HgCl2 and PMA transcriptional responses are not the same
We expected that significantly differentially expressed genes (DEGs) in the mercury exposure conditions (compared to the unexposed cells) would change over time as the cells transitioned from initial growth stasis back into a normal growth rate. We also expected that some DEG responses would be similar because both mercurials are thiophilic and will bind to the cellular thiol redox buffer, glutathione (GSH), and to protein cysteine residues. However, since there are physiological differences and protein site preferences for each compound in acute Hg(II)- or PMA-exposure [23 and Zink et al. in preparation] we aimed here at a low exposure using a longitudinal protocol to discern more subtle distinctions between these mercurials as the cells experienced stasis and then recovered their growth rate. In the following sections, we first describe the bulk measures of gene expression over time and then describe differences in specific functional pathways.
Differentially expressed genes: the view from 30,000 ft
Differentially expressed genes (DEG) for each condition and time point
DEGs were determined by pairwise comparisons of mercury exposure conditions relative to the unexposed culture at the corresponding time point (Fig. 1b and Additional file 3: Table S5). Ten minutes after exposure, expression of 41% or 49% of the 4472 non-rRNA genes changed significantly for HgCl2 or PMA-exposed cells, respectively (Fig. 1b). At 30 min with growth still arrested, 32% of genes in the HgCl2-exposed cells were differentially expressed (Fig. 1b, a red). In contrast, PMA-exposed cells at 30 min began to recover their prior growth rate (Fig. 1a, green), but 45% of their genes remained differentially expressed (Fig. 1b). By 60 min, the PMA-exposed cells were growing at nearly their pre-exposure rate and only 1.5% of genes were differentially expressed, whereas the HgCl2-exposed cells were still growing more slowly than pre-exposure with 13% of their genes still differentially expressed compared to the unexposed cells (Fig. 1b).
Shared and unique genes at each time point for each exposure
The total distinct DEGs across all time points was slightly lower for HgCl2 (2327) than for PMA (2541) exposure (Fig. 1b and Additional file 1: Figure S7). More striking were the differences in DEGs at each time point; PMA-exposed cells modulated 20% more genes at 10 min (2181 vs 1821) and 40% more at 30 min (2007 vs 1422) than HgCl2 exposed cells. This trend completely reversed by 60 min when DEGs declined in both exposure conditions but HgCl2 exposed cells were still modulating ~9-fold more genes (563) than PMA-exposed cells (65), consistent with the latter recovering normal growth sooner (Fig. 1a). Also notable is the carryover of DEGs from one time point to the next where HgCl2 exposed cells have 1001 DEGs in common at 10 and 30 min after exposure but that number is 65% greater in PMA-exposed cells (1650) (Additional file 1: Figure S7). However, HgCl2 exposed cells have 52% more DEGs that are unique at 10 min compared to PMA-exposed cells (804 vs 529), i.e. more HgCl2 provoked DEGs occur sooner after exposure than later. HgCl2 exposure also yields more DEGs that occur at all time points compared to PMA (Additional file 1: Figure S7) since there are very few DEGs at 60 min for PMA exposure.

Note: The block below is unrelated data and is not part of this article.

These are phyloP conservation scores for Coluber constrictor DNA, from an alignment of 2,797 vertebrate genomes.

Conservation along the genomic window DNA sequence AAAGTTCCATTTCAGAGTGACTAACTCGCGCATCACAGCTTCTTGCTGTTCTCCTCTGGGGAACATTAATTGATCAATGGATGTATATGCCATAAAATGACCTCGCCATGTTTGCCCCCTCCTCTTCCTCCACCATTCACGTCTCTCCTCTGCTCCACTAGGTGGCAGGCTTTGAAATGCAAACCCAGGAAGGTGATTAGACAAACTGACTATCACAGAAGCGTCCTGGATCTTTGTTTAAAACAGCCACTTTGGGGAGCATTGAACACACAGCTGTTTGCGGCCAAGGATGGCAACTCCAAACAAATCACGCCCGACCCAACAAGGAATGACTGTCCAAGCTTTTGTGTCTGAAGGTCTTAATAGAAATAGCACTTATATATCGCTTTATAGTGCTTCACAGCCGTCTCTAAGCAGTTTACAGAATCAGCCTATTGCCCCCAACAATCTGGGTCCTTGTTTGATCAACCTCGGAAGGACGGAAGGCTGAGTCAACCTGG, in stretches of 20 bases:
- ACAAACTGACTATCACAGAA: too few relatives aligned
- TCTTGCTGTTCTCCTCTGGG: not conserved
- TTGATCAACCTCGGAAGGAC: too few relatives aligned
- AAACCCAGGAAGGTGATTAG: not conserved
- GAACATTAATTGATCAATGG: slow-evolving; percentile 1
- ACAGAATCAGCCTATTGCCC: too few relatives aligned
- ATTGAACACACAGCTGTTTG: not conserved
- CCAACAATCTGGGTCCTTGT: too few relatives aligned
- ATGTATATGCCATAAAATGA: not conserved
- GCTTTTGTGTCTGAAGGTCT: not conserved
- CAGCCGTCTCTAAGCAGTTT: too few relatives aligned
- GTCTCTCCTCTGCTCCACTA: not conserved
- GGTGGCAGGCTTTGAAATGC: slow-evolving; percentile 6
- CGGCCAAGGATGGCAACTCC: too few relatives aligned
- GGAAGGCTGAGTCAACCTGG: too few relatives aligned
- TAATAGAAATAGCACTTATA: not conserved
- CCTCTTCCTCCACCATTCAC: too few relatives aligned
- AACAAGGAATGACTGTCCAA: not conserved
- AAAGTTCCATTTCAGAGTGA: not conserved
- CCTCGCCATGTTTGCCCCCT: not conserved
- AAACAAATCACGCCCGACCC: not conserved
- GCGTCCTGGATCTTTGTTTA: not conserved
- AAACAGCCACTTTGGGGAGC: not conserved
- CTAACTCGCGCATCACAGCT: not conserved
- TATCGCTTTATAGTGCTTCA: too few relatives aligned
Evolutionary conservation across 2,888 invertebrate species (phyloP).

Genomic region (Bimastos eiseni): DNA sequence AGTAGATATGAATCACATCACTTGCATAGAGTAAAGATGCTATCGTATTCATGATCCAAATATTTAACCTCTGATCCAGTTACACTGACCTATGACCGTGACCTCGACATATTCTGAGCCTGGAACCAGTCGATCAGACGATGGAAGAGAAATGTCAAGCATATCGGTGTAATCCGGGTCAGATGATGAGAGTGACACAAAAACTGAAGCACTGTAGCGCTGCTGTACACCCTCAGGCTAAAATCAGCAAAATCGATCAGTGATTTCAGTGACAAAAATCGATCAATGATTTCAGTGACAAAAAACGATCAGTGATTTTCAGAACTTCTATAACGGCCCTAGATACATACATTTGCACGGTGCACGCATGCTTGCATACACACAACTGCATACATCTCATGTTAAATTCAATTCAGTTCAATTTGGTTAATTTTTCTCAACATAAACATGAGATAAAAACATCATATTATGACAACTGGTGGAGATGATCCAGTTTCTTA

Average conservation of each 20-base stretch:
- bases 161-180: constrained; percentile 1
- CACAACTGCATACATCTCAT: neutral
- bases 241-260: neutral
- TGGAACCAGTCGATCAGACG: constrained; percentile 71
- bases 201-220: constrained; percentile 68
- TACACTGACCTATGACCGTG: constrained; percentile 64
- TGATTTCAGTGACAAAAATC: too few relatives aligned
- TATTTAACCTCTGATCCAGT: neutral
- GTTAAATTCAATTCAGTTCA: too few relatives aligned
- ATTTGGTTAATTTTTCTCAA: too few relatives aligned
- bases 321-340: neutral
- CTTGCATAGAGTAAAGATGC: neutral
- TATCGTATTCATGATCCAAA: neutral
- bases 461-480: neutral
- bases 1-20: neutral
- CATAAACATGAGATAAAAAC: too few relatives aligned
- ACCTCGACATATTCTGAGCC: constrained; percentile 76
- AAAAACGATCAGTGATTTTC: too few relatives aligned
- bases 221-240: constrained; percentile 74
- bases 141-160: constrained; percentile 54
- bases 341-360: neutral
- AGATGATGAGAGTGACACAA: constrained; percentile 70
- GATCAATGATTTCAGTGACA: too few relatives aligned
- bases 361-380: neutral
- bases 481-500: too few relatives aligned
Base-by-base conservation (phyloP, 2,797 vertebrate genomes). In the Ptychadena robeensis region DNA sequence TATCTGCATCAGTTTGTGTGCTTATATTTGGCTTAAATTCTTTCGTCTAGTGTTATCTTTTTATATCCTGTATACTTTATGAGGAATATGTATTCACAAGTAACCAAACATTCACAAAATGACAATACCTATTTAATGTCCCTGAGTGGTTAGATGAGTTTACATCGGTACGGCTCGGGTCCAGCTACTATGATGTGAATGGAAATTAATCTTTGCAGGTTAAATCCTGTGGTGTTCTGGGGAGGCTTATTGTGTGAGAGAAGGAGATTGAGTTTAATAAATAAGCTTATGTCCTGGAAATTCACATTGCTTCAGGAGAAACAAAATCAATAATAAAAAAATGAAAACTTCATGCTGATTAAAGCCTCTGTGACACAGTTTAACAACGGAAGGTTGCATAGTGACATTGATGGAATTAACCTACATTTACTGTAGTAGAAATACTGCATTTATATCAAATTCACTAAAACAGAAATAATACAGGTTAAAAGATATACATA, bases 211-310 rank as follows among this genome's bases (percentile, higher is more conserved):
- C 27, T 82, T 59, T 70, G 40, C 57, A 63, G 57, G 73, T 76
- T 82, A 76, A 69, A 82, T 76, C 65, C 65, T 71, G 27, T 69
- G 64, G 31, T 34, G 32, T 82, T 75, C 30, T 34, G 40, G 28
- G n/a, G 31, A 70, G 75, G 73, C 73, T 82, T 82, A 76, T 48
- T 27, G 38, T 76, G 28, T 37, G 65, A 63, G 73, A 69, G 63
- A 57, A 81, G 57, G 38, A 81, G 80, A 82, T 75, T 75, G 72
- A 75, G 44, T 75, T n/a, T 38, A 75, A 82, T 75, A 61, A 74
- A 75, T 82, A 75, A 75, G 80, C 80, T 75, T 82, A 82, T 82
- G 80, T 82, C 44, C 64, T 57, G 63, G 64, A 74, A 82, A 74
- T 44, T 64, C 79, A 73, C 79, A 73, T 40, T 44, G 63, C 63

Up-regulated vs. down-regulated genes for each exposure
Sorting expression simply into genes up-regulated or down-regulated by HgCl2 or PMA at each time point (Fig. 2) revealed additional quantitative distinctions between them. For up-regulated genes, PMA-provoked more unique DEGs than DEGs in common with HgCl2 exposure at all time points, in contrast to HgCl2 which had more DEGs in common than unique at all but the last time point. This trend was not continued for down-regulated genes where more genes were in common for both compounds than unique at all time points.
Thus, early in exposure the cell reduced expression of a similar number of genes for both mercurials, but up-regulated expression of many more genes in response to PMA than to HgCl2, and these distinct trends persisted to the middle time point. By 60 min, gene expression of PMA-exposed cells closely resembled that of unexposed cells, but HgCl2 exposed cells still have many up- and down-DEGs, consistent with slower growth rate recovery by HgCl2 exposed compared to PMA-exposed cells (Fig. 1a).
Differentially expressed genes grouped by functional category
To sort our observations from a different perspective, the DEGs for each condition were grouped by Clusters of Orthologous Groups (COGs) to identify expression differences based on gene functions (Fig. 3 and Additional file 4: Table S6). For most COGs, both mercurials elicited their strongest responses, up- or down-regulated, within the first 10 min of exposure (Fig. 3); in most cases, the responses were of similar magnitude. At 30 min, the PMA (green) responses remained nearly the same, up- or down-regulated, but HgCl2 provoked responses (red) generally diminished, often sharply. By 60 min, expression in PMA-exposed cells was barely distinguishable from the unexposed cells in all COG categories, whereas HgCl2 exposed cells had notable differential expression in most COG categories.